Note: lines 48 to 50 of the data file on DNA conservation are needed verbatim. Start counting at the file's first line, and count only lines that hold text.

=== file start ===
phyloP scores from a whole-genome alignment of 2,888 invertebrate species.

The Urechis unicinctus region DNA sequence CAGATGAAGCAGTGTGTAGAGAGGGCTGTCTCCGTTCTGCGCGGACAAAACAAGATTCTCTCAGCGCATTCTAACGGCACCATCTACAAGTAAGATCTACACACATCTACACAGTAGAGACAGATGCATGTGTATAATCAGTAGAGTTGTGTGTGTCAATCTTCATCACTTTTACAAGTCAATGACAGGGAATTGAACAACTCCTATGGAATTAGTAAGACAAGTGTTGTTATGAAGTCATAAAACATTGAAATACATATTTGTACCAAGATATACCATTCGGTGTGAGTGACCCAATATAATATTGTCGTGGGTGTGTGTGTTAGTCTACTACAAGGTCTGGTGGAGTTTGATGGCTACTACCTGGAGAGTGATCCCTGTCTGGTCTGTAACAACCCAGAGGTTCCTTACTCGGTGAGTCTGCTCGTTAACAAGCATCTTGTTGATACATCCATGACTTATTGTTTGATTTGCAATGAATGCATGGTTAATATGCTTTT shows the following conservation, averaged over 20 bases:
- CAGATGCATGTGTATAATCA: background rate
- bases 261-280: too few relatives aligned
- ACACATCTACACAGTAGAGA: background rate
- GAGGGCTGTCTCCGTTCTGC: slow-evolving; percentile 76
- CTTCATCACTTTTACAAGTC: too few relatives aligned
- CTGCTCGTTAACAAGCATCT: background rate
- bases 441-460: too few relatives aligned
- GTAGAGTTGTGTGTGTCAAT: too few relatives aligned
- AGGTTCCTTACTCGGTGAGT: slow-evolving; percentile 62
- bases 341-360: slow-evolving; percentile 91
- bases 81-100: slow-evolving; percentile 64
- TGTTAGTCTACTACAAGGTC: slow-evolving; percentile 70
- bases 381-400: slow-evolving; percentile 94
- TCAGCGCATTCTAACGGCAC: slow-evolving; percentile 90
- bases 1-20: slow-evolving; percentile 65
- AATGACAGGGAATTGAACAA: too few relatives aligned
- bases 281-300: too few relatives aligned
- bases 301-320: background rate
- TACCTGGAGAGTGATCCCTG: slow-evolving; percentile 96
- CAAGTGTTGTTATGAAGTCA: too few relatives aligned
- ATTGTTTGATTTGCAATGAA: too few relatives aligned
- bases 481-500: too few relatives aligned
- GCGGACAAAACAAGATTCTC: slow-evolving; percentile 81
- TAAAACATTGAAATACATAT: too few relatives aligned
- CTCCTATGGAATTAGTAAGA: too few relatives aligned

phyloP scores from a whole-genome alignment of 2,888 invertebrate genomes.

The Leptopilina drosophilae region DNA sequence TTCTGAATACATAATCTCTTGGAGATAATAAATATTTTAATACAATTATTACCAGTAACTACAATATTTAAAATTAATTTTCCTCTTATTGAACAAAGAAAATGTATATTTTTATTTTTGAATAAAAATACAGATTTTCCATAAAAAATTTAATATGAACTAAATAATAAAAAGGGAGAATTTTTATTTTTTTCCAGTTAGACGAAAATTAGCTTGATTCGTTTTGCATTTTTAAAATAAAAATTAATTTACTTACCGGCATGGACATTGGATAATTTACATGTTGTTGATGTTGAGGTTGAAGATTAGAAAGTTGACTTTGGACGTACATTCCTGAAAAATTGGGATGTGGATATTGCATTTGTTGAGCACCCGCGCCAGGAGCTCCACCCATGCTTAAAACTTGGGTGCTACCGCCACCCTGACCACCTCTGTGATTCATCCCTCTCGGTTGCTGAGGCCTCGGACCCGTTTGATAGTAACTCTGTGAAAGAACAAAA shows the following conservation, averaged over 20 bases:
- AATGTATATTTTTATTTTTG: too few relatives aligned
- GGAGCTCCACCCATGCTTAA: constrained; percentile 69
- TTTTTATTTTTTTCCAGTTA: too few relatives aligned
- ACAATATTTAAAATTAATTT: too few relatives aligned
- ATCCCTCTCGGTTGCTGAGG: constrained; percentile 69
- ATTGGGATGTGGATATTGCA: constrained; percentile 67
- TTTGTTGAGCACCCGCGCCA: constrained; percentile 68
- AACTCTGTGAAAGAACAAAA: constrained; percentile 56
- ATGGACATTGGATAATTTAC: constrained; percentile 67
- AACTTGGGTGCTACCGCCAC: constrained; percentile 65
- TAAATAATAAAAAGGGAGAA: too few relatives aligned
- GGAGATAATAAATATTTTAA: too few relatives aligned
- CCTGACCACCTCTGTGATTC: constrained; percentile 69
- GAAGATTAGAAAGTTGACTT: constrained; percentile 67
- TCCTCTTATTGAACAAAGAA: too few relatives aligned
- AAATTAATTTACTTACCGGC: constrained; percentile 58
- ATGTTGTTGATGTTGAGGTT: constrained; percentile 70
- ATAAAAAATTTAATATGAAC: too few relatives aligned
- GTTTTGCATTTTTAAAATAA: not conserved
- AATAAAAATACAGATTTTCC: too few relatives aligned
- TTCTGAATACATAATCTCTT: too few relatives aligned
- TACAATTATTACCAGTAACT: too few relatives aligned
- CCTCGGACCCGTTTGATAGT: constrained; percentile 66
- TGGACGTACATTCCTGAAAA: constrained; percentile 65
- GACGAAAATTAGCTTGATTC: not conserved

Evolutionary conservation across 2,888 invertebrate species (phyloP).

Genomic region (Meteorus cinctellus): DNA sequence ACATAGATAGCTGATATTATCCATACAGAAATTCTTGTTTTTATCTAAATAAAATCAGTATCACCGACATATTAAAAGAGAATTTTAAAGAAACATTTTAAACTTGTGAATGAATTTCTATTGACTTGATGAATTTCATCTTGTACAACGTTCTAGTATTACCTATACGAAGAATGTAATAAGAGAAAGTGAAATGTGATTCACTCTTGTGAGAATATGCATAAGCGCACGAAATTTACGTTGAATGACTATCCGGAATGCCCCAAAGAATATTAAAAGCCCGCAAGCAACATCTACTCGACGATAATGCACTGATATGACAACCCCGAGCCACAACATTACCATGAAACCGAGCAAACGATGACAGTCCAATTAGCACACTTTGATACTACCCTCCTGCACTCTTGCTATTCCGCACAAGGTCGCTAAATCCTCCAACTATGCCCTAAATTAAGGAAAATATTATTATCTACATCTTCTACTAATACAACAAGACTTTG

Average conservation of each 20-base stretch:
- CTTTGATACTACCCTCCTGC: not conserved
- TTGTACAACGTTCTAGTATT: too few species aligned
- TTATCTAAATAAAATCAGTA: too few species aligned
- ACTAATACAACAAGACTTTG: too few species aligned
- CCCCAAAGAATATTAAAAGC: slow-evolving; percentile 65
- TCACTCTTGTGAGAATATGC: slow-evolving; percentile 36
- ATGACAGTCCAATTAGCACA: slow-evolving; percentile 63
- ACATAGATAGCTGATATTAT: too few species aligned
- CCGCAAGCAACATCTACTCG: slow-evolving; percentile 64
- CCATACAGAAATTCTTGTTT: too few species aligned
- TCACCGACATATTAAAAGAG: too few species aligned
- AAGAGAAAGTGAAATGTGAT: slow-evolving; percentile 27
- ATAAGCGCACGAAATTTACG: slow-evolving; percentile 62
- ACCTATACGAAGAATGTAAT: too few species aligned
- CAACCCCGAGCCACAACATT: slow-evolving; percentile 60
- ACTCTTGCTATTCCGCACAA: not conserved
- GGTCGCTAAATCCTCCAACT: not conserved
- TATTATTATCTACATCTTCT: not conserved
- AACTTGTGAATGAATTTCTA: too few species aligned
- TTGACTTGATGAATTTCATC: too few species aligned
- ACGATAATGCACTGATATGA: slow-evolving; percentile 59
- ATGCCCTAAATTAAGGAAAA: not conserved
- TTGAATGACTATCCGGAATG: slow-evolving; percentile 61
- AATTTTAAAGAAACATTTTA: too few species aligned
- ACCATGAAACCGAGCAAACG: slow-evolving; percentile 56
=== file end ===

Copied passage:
- GTTTTGCATTTTTAAAATAA: not conserved
- AATAAAAATACAGATTTTCC: too few relatives aligned
- TTCTGAATACATAATCTCTT: too few relatives aligned